Grief for a Daughter in Crisis
My 22-year old spent Christmas Day in a hospital 600 miles from home, the result of yet another anorexia crisis. She might weigh 70 pounds now. Or maybe less. My daughter is legally an adult, albeit one who makes poor treatment decisions.
Because she is of age I have no say in the care she receives. She is depressed and anxious (common side effects of starvation), and the concept of eating–which of course is necessary for recovery–is a torment. She doesn’t believe it is possible to recover. She is wrong in that, but I cannot convince her otherwise.
The past 10 days have been an in-your-face reintroduction to the concept of free will. I know what is right but cannot persuade my daughter to do it. I have seen something similar with a friend whose daughter is a heroin addict, have recognized it with parents of alcoholics.
There’s only so much one can do without imposing your will on others. It’s a problem God knows intimately.
I know God has this exact problem with me. Letting me choose my path has got to be heart-wrenching because He can see so clearly a better way, a better choice, a better route than the one I often take. It’s something I don’t thank Him for enough: not-forcing me to do what I ought, yet offering forgiveness when I ask for it.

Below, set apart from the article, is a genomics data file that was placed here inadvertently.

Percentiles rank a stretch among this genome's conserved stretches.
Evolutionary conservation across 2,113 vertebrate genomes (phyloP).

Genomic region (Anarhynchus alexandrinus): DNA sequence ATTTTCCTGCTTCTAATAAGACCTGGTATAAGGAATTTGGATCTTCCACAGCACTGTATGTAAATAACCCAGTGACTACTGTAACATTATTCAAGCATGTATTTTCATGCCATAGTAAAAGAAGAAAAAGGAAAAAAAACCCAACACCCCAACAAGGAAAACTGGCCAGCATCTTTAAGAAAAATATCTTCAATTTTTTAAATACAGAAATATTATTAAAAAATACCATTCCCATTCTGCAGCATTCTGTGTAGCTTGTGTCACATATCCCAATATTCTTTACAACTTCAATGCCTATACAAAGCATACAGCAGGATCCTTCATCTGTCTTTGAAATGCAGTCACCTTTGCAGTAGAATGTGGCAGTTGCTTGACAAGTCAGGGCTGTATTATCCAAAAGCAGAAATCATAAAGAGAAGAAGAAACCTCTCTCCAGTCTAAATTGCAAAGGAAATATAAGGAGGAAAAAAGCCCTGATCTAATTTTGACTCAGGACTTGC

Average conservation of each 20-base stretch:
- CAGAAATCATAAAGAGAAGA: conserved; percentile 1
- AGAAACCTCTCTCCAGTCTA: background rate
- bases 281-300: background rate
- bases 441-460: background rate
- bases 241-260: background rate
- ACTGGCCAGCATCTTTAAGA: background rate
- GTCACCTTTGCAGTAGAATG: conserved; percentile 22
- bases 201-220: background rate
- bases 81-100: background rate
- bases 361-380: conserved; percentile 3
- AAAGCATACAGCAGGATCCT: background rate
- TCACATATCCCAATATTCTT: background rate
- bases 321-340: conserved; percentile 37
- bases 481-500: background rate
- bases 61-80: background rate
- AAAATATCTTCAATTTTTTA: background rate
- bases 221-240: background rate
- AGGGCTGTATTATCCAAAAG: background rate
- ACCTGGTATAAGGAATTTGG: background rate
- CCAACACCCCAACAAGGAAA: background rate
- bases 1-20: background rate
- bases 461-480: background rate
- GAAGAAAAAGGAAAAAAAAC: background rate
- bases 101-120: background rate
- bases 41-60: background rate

All of which is to say:
Glory to God.
Glory to His holy name.
Let me be obedient to His will and to His Word.
Let me be patient as He is patient.
May the way I parent my children be the way He is a parent to me.
And may the frustration I feel when others do not do the right thing be transformed into insight and wisdom and love of the Lord.
Look for little ways to make life better, like avoiding gossip or the snarky comeback.